Non-Geek TV From The Geek Perspective: The Jinx

Gabbing Geek What We're Watching

There’s a lot of TV out there, and some of it discusses how messed up the American criminal justice system is and how unfair it may be depending on the economic class of the accused.

No, I’m not talking about Netflix’s Making a Murderer.  I mean the HBO documentary mini-series The Jinx:  The Life and Deaths of Robert Durst about rich guy murder suspect Robert Durst.

What’s the premise?

Robert Durst is a wealthy real estate magnate in New York.  He’s been in the center of two murders and one mysterious disappearance.  Durst agreed to sit down with filmmaker Andrew Jarecki to explain his side of his life story in a series of interviews.  Jarecki also interviews various lawyers, prosecutors, and the friends and family of Durst’s first wife Kathie, who disappeared under mysterious circumstances 30 years earlier.

What’s the appeal?

Whether Durst did the various crimes he has been suspected of or not, a look into the mind of any man who may or may not be a murderer has a certain fascination to it.  True crime stories always attract attention, especially well-made ones, and HBO has a good reputation for its documentaries.

Anything stand out?

Let’s get the obvious out of the way first:  Durst is creepy.  Even the odd blinks he gives during the interviews seem somehow…off.  He doesn’t really admit to much of anything, but his own stories on what happened don’t add up.  And then, at a certain point, he even admits to how some of the things he said to the police when Kathie disappeared were outright lies, and he doesn’t even offer a good explanation for why he’d tell a lie to begin with.

Here’s what’s known:  Durst’s first wife disappeared without a trace.  She’s probably dead somewhere.  The police detective in charge treated her as a runaway spouse while her friends conducted their own investigations and couldn’t convince the NYPD to look into the possibility that there was a murder.  Durst’s close friend Susan Berman acted as his chief spokesperson during that period…but then she died under mysterious circumstances in her home in Los Angeles just before she was supposed to talk to the West Chester County, New York District Attorney about Kathie Durst.  Then  Durst killed a neighbor and dismembered the body while living in Galveston, Texas, but was found not guilty by the jury when his defense team claimed self-defense and the prosecutors couldn’t prove otherwise, apparently a requirement for Texas state law.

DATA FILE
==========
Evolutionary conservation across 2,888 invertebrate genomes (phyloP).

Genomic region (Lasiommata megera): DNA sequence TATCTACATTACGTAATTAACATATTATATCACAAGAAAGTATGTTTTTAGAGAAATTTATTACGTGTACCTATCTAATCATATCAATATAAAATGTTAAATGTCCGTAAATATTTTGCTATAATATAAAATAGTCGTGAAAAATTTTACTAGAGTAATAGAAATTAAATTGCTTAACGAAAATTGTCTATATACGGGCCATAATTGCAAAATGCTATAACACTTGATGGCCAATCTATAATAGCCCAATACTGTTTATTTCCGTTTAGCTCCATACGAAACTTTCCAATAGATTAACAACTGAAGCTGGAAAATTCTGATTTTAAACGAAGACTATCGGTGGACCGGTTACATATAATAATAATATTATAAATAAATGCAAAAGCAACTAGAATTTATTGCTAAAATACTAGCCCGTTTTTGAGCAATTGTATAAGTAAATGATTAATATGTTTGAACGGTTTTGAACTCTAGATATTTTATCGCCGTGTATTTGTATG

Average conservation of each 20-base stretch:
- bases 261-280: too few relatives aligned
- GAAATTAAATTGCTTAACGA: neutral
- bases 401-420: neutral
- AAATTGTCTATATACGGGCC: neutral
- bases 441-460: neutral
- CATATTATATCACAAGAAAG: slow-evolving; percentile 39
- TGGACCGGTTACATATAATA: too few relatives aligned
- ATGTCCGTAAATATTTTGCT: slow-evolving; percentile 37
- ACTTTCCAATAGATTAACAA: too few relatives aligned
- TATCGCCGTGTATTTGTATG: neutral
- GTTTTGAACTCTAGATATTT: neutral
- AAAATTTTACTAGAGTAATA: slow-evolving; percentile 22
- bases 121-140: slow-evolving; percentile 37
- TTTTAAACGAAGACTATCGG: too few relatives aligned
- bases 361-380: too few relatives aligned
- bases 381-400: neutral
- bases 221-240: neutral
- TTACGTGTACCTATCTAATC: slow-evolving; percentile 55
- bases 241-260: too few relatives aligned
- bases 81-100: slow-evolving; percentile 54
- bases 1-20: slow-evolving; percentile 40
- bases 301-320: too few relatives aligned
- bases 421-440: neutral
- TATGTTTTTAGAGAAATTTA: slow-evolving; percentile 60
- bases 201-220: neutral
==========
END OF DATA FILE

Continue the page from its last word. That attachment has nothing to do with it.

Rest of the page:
How he didn’t get locked up for admitting to dismembering a corpse I have no idea.

Much of the evidence presented does point to Durst.  The various murders are all different degrees of creepy, and the viewer gets the feeling only Durst knows what really happened and he isn’t telling.  In point of fact, at the end of one interview, he is seen taking a break from questioning and then rehearsing possible answers for when the interview resumes only for his lawyer to walk out and remind him his microphone is still on.  That actually leads to the final words of the mini-series…and I will say no more than that.

And for all that Durst seems to be a man with a high degree of control when he’s rehearsed, this man got caught initially when he shoplifted a hoagie from a supermarket.  Even if he never killed anyone, he’s shady as hell.

Any down sides?

There’s a lot to get angry about here, starting with how closely the police looked into Kathie’s disappearance, to how Durst gets away with killing a neighbor because he can afford the best lawyers money can buy.  The suggestion is rich people can get away with murder.  That should angry up the blood something fierce.  Durst admits he killed his Galveston neighbor, dismembered the body, and attempted to hide it.  How he was walking around free after that is something else.

BONUS:  Durst was arrested and charged with Berman’s murder shortly after the final episode originally aired, though that appears to be coincidental.  I’m inclined to believe that because lawyers at the trial won’t want jurors that are already biased for or against a suspect, and a lot of people have HBO access these days…

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